Changes To The Taxation Of Trusts In Portugal

21.01.15

Please note that this article is over six months old. While Blevins Franks takes care to make sure that information is accurate on the date of publication, some content may change over time. You should not rely on the accuracy of legislation and tax information in this article; take professional advice for your circumstances.

Portugal’s 2015 Budget and rewritten income tax law were signed into law on 31st December 2014. What do they have in store for expatriates in Portugal? You may need to review your tax planning, especially if you have a trust.

Portugal’s 2015 Budget and rewritten income tax law were both signed into law by the President on 31st December 2014. So what do they have in store for expatriates living in Portugal? As you look ahead to 2015, you may need to review your tax planning, especially if you have a trust.

Taxation of trusts

A very late change was introduced to the revised income tax law on 17th December. This will have caught many advisers and people with the targeted structures by surprise, given that it came into effect just two weeks later, on 1st January.

This was the introduction of a law to tax distributions from fiduciary structures, such as trusts and foundations, to Portuguese resident individuals. If you have a trust, the changes are significant.

Where any distribution is made from a trust, the whole amount is now taxed at 28%.

If the trust is being wound up, and the assets distributed to the settlor, the difference between the amount invested and the amount received will be taxed as a capital gain (so also at 28%). If the payment is to someone other than the settlor, it is likely to be treated as a gift from the structure, and so potentially taxable at 10% on the whole amount.

This surprise move appears to be a continuance of Portuguese anti-avoidance laws, as the government steps up efforts to increase tax revenue. Those advisers following the changes closely should have been able to act before 31st December 2014 to ensure their clients were in the best position possible by 1st January.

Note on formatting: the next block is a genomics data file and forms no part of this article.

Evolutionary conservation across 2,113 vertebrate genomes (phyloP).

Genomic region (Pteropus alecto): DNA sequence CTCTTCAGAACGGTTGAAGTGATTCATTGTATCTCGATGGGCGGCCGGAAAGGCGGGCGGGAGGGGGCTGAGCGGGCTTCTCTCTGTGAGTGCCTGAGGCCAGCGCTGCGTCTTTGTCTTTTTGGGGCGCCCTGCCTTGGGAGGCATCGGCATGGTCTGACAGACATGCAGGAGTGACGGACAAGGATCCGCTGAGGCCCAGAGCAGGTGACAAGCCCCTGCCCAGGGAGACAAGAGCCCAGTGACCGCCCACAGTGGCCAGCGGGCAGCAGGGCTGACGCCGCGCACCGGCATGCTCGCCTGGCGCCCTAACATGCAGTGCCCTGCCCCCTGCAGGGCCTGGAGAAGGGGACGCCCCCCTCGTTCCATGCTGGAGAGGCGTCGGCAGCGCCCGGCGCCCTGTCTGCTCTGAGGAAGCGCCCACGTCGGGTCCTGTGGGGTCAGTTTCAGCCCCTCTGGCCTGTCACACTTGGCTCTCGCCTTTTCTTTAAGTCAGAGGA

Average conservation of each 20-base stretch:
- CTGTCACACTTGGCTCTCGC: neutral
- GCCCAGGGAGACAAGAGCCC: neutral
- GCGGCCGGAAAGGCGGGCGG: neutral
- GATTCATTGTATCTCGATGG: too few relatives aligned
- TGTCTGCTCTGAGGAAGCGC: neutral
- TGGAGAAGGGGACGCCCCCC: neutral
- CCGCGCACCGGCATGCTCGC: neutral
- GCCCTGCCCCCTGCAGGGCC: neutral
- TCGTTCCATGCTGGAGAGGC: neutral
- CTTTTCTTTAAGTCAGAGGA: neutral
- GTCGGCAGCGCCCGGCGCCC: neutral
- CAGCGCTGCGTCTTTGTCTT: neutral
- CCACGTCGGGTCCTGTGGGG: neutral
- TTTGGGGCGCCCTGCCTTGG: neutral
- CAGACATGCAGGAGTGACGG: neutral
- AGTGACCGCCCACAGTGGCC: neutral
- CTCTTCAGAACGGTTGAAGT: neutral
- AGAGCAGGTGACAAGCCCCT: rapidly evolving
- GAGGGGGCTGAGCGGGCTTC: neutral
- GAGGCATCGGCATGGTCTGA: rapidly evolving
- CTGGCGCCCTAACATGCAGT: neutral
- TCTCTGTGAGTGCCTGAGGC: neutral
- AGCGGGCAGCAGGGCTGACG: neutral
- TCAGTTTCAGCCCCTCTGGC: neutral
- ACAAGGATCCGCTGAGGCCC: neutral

There may still be opportunities for those who were unaware of the reform. You should seek specialist advice as soon as possible to discuss the best way forward for you. This is a huge change, and it is imperative that trust settlors and beneficiaries take expert opinion about their structures and how the new legislation affects them. Everyone’s situation is different; what is the right solution for one may not be right for you – you need personalised guidance.

This reform does not mean trusts no longer have a useful role to play in Portugal. While recent legislation in Spain has resulted in ‘look through’ provisions, the Portuguese legislation leaves the structure opaque, so they remain extremely efficient and essential for estate planning purposes.

However, if a trust is used to provide distributions to residents of Portugal, careful consideration is now needed since the distributions will potentially be taxed at 28%, regardless of whether the funds are composed of capital or income and gains.

Other tax changes

Couples can now submit individual tax returns, rather than having to make a joint one. However, for many people, the joint return is still likely to be beneficial, particularly where one individual has higher income than the other, since you can ‘pool’ the income and use both rate bands to minimise overall taxation.

Regrettably, the solidarity tax and surtax remain (many commentators had hoped that at least the 3.5% surcharge on income would be withdrawn). However, the surcharge may be rebated in part in 2016 via a tax credit (once the 2015 tax return has been submitted in 2016) if the effective tax revenue from income tax and IVA (VAT) exceeds the budgeted amount.

The solidarity contribution is set to half in 2016 and be withdrawn from 2017, although it is too early to tell if these changes will apply. However, while in 2014 this applied to pension income in excess of €1,000 per month, from 1st January 2015 it only applies where the pension income exceeds €4,611.42. The rate is 15% at that level, increasing to 40% from €7,126.74 per month.

For those arriving in or leaving Portugal from 1st January 2015, the tax year will be ‘split’ into periods of residence and non-residence. Residence will be determined over a 12 month period before arrival or departure to establish if this regime will apply – so if you spend less than 183 days in Portugal in a calendar year, but more than that in the 12 months before arrival or after departure, this regime will not apply. This can be beneficial for those looking to become or cease to be resident and requiring certainty of their date of arrival or departure.

Contact Blevins Franks for personalised advice and to ensure that your tax planning in Portugal is as effective as it can be, for 2015 and beyond.  

19 January 2015

Tax rates, scope and reliefs may change. Any statements concerning taxation are based upon our understanding of current taxation laws and practices which are subject to change. Tax information has been summarised; an individual is advised to seek personalised advice.

Tax rates, scope and reliefs may change. Any statements concerning taxation are based upon our understanding of current taxation laws and practices which are subject to change. Tax information has been summarised; individuals should seek personalised advice.

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